Another ING Group subsidiary in Australia is ING Bank (Australia), which last year launched ING Direct, a non-branch-based consumer banking service. At this stage ING Direct offers one product, called the Savings Maximiser, that customers can access 24x7 by Internet or telephone (either by speaking to an operator or through interactive voice response).
From a personal perspective, business continuity planning (BCP) has always been a high priority for Vaughn Richtor, chief executive and country banking officer, ING Bank (Australia). He has witnessed significant interruptions to banking as a result of bomb explosions in London. (See, "Ready or Not", Page 104 for a more in-depth look at BCP.)According to Richtor, business continuity planning is much broader than just disaster recovery, where the focus is sometimes solely on IT. Consequently, the bank's team leader with day-to-day responsibility for BCP does not work in IT. Rather he is the head of treasury, whose job is not only to make sure there is a plan in place, but that it is continually reviewed as part of ING's overall compliance process and culture.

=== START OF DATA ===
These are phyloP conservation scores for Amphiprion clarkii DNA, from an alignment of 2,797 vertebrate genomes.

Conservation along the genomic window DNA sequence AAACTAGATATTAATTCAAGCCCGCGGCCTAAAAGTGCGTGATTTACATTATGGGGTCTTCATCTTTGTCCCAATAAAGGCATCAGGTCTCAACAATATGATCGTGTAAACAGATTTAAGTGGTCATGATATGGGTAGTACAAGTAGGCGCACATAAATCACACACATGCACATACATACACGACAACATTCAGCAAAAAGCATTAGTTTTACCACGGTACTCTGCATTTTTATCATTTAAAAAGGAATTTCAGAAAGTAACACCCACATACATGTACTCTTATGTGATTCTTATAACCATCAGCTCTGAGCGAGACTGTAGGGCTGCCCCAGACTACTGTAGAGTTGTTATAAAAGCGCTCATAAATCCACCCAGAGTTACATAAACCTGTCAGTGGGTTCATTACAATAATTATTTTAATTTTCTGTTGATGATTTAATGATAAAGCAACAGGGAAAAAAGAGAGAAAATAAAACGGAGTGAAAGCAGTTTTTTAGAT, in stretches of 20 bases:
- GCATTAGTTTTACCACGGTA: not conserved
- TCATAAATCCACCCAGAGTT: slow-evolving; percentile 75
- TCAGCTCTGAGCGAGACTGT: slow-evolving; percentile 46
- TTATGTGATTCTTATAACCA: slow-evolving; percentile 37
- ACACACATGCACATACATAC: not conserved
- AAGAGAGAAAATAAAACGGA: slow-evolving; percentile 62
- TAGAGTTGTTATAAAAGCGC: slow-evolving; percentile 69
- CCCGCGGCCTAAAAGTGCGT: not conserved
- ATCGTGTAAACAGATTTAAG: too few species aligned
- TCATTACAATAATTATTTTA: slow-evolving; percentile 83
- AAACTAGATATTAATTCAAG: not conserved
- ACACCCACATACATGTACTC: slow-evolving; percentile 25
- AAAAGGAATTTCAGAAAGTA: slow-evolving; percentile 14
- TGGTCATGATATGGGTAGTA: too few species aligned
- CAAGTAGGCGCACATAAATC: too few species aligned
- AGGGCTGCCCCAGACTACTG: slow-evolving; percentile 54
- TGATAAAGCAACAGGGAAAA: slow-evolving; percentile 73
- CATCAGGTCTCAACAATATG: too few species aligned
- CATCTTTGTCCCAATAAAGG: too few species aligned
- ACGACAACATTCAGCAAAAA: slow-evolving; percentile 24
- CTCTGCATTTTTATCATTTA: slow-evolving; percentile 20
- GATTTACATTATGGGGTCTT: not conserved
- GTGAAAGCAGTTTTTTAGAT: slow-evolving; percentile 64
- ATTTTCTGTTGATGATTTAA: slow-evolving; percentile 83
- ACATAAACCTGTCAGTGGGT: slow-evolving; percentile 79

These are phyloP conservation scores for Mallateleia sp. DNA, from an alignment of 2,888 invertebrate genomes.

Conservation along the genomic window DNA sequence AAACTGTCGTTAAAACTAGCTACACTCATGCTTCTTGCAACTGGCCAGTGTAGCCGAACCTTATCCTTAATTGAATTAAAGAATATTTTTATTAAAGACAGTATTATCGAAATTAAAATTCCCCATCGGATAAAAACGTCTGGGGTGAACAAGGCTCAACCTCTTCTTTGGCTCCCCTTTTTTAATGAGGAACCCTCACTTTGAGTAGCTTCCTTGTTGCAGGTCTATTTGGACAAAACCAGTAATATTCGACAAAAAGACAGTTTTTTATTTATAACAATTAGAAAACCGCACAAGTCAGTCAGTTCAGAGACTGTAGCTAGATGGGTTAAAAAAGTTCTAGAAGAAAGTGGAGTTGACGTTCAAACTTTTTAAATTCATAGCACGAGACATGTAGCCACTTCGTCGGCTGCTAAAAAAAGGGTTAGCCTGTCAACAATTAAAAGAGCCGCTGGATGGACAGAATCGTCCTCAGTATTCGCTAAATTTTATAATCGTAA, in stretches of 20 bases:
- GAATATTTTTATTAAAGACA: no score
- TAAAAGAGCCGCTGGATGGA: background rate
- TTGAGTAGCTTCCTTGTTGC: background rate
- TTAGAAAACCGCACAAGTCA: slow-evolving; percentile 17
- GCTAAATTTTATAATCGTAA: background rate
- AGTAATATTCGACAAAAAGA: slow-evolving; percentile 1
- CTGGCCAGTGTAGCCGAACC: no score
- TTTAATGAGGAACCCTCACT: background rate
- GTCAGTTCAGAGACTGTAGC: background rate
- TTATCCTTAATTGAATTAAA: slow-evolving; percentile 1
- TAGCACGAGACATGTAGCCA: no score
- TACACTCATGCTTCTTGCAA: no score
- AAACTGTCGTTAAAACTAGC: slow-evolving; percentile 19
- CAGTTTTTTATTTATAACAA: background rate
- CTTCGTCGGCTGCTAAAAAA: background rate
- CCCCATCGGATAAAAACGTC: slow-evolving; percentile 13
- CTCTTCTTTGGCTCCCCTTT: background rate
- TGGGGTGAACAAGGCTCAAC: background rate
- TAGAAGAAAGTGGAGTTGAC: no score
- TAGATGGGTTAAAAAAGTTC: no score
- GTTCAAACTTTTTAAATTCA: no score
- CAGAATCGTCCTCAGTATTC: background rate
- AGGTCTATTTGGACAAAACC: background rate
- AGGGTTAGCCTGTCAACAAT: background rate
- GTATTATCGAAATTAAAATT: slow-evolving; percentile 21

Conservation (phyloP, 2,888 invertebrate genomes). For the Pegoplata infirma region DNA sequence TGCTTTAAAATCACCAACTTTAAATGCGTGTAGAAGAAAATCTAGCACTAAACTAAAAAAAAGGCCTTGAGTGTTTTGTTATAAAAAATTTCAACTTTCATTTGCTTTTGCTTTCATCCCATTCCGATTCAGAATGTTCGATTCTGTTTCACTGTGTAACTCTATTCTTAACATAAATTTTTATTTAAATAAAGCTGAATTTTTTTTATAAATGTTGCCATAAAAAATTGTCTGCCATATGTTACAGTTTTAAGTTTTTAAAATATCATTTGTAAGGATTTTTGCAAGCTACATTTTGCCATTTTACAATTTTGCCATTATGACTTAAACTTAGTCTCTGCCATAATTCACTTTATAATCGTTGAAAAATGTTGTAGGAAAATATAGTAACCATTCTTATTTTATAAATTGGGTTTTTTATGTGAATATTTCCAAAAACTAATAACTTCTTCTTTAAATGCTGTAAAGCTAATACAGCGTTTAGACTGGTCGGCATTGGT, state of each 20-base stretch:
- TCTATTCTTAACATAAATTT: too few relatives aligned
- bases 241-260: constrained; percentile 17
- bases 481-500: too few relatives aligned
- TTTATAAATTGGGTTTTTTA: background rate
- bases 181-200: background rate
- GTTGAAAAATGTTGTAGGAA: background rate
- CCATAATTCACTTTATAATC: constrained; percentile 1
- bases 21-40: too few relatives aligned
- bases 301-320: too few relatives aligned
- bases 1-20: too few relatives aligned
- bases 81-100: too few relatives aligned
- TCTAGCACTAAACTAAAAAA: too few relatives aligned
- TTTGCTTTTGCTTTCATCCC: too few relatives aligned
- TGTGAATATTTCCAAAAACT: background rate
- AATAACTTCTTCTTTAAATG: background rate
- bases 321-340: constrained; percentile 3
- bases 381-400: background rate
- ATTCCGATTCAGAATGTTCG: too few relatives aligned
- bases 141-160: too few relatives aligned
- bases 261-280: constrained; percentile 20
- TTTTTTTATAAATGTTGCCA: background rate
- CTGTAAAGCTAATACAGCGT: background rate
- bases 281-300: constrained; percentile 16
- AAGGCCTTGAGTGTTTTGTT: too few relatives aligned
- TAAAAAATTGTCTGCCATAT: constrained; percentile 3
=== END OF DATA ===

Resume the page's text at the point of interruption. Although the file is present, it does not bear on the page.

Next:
ING undertook a risk analysis in 1995-96 and identified the need for an alternative site to enable it to continue its business should its primary site in Sydney's CBD become inoperable due to fire or flood, for example. ING selected facilities management supplier Syntegra's accommodation in North Ryde for this purpose, with rented space permanently available to the bank.
"Some disaster recovery sites are available but they're shared," Richtor points out. "We took the business risk point of view that we would have a dedicated capability with PCs, desks, chairs and phones that no one else could use. In a shared site, you need to ask yourself who are you actually sharing with. For example, there was a power failure in the city recently and if the four buildings next door to each other are all going to be affected, you may all be scrambling for the same space. We don't have those issues."
In conjunction with Syntegra, ING also performed a number of "what if?" scenarios to determine the optimal operational and commercial recovery solution. These ranged from instant recovery that would have cost a huge amount of money, to a cold situation that was operationally unacceptable. Although ING's business continuity plan has never had to be put into action to date, says Don Koch, chief information officer, ING Bank (Australia), the plan has been fully tested twice, in addition to partial tests.
"Because we can mirror any event in the city to North Ryde within seconds, we can recover technically within 20 minutes. It's literally quicker than we can put people in a cab and get them from the CBD," Koch says.